Somewhat counterintuitive, no?
My experience in past seasons has been that the frequency of encounters with mother/ calf pairs has reflected the overall number of whales in the area, i.e., lots of whales = many mother/ calf pairs; fewer whales = fewer mother/ calf pairs.
Such a positive correlation makes more sense to me than what we’re experiencing this season, but whoever said humpback whales or Mother Nature need necessarily do what we expect?
Bearing in mind that I took a time-out for two+ weeks to chill with friends (so there’s a hole in my data), I’ve now hit the water 15 days, and I have 10 ID-able mother/ calf pairs. That’s a 0.67 ratio, which is pretty darn high!
The equivalent ratios were 0.91 for the 2012 season and 0.59 for 2011, both of which were banner years with lots and lots of whales around.
I’m scheduled for another 14 days on the water in the coming weeks, so it’ll be very interesting to see how this pans out.
The second head-scratching trend to appear from the data I’ve recorded so far is that there have been more male than female babies.
For the past four seasons, the sex ratio of baby humpbacks has favoured females, ranging from around 1.30x to 1.75x females: males. Of course, I’m not able to determined the gender of every baby I see, but I had started to think that in the world of newborn humpback whales…females > males was the norm.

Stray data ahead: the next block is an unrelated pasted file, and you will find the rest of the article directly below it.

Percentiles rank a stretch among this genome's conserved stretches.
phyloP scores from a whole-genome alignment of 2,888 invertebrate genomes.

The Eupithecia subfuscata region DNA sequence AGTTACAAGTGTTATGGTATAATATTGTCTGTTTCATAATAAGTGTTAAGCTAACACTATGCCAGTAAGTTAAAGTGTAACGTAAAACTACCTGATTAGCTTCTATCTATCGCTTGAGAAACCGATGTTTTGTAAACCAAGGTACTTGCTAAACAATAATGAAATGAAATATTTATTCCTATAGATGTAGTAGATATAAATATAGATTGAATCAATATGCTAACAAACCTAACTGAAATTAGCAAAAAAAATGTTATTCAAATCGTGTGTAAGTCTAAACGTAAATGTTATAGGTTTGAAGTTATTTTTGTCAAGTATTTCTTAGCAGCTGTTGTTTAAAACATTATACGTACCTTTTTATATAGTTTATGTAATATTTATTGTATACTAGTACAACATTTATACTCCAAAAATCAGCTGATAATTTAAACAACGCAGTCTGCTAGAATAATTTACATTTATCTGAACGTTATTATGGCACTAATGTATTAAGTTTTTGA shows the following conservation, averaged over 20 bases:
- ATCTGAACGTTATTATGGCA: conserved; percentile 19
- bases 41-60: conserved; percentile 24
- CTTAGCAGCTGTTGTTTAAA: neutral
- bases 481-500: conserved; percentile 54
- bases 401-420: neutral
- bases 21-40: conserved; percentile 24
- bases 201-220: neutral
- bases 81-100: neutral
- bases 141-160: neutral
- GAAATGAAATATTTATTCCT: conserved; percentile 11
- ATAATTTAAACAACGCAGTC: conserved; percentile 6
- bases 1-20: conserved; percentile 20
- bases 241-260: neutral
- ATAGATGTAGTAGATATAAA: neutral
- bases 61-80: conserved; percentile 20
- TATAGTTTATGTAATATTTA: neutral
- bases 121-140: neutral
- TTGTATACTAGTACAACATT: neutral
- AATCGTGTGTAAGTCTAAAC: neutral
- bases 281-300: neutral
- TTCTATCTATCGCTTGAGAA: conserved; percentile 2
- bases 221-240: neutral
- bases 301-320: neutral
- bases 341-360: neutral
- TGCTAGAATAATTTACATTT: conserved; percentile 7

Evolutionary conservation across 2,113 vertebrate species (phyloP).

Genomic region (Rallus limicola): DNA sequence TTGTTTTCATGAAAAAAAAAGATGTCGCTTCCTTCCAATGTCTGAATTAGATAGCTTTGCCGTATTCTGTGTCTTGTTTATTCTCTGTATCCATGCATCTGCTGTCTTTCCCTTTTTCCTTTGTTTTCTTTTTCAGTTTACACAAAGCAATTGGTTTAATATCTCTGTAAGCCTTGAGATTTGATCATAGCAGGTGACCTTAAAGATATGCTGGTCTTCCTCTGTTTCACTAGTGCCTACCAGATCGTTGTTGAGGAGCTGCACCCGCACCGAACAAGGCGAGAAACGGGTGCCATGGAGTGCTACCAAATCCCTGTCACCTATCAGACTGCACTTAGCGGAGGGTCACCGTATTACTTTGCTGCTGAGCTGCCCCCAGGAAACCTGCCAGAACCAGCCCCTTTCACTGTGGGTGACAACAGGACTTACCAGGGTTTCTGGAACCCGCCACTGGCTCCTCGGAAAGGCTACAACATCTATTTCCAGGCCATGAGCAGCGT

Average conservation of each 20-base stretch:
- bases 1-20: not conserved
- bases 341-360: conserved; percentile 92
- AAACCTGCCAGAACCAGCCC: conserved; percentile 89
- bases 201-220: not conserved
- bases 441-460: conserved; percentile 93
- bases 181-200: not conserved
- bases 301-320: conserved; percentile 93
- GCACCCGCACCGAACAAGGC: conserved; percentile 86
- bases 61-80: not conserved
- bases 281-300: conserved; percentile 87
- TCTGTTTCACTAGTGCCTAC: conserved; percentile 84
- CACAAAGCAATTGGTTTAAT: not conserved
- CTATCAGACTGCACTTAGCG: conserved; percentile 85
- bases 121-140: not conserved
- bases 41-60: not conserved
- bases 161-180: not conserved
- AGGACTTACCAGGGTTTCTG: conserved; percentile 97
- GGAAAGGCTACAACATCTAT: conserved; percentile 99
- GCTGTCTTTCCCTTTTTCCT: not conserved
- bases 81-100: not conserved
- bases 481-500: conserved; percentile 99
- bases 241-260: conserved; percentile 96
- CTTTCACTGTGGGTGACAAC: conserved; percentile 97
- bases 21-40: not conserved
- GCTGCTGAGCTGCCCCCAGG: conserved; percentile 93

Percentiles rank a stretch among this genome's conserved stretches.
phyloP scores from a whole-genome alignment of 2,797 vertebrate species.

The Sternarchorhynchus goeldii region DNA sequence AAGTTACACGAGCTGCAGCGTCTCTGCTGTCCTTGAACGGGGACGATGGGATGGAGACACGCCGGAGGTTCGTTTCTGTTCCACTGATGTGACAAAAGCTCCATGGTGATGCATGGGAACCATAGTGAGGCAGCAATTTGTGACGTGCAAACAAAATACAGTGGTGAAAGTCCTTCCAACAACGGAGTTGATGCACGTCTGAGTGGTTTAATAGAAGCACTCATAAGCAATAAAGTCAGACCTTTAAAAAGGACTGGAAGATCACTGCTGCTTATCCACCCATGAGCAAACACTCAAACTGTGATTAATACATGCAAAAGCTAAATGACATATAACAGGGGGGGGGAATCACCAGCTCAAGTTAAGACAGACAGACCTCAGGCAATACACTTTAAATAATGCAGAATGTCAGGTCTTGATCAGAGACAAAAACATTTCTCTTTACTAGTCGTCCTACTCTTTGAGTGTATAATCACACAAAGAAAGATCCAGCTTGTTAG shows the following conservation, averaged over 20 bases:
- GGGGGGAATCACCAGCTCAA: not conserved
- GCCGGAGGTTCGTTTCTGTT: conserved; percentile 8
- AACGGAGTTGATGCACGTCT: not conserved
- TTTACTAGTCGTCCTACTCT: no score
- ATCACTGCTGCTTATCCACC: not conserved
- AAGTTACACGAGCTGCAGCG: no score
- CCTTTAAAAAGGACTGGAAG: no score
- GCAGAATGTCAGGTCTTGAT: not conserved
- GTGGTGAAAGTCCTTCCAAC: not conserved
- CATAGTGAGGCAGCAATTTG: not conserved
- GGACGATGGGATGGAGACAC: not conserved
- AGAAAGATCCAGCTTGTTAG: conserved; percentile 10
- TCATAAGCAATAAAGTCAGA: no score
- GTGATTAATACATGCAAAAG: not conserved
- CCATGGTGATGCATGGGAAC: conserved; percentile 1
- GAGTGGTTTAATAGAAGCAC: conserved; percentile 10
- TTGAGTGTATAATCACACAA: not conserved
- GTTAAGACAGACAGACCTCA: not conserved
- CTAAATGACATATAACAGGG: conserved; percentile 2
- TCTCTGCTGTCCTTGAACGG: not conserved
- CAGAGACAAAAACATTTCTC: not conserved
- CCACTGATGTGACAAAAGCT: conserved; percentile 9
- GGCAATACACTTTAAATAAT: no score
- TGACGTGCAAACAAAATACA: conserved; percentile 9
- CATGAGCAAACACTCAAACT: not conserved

Again, it’s possible that my two+ week vacation earlier in the season has somehow had an effect. As of now, I have 5 males and 2 females (out of 10 total ID-able babies), equating to a ratio of 2.5x males-to-females.
Perhaps the most interesting encounter for a whale geek like me though, didn’t involve getting into the water at all.
A few days ago, we watched a lone humpback whale, probably male, engage in behaviour that seems to suggest that it was feeding.
Why would this make me skip around like a hyperactive kid who just scarfed down way too many sugar-glazed donuts?
Well…humpback whales aren’t supposed to be feeding in their winter calving/ breeding grounds.
Accepted wisdom stipulates that humpbacks only feed during the summer months (down in the Antarctic in the case of the whales that visit Tonga), while devoting their winter months to breeding, calving, nursing and associated activities.
I’m sure this is generally true, but here’s the thing…over the years, I’ve seen adult humpback whales poo, like this: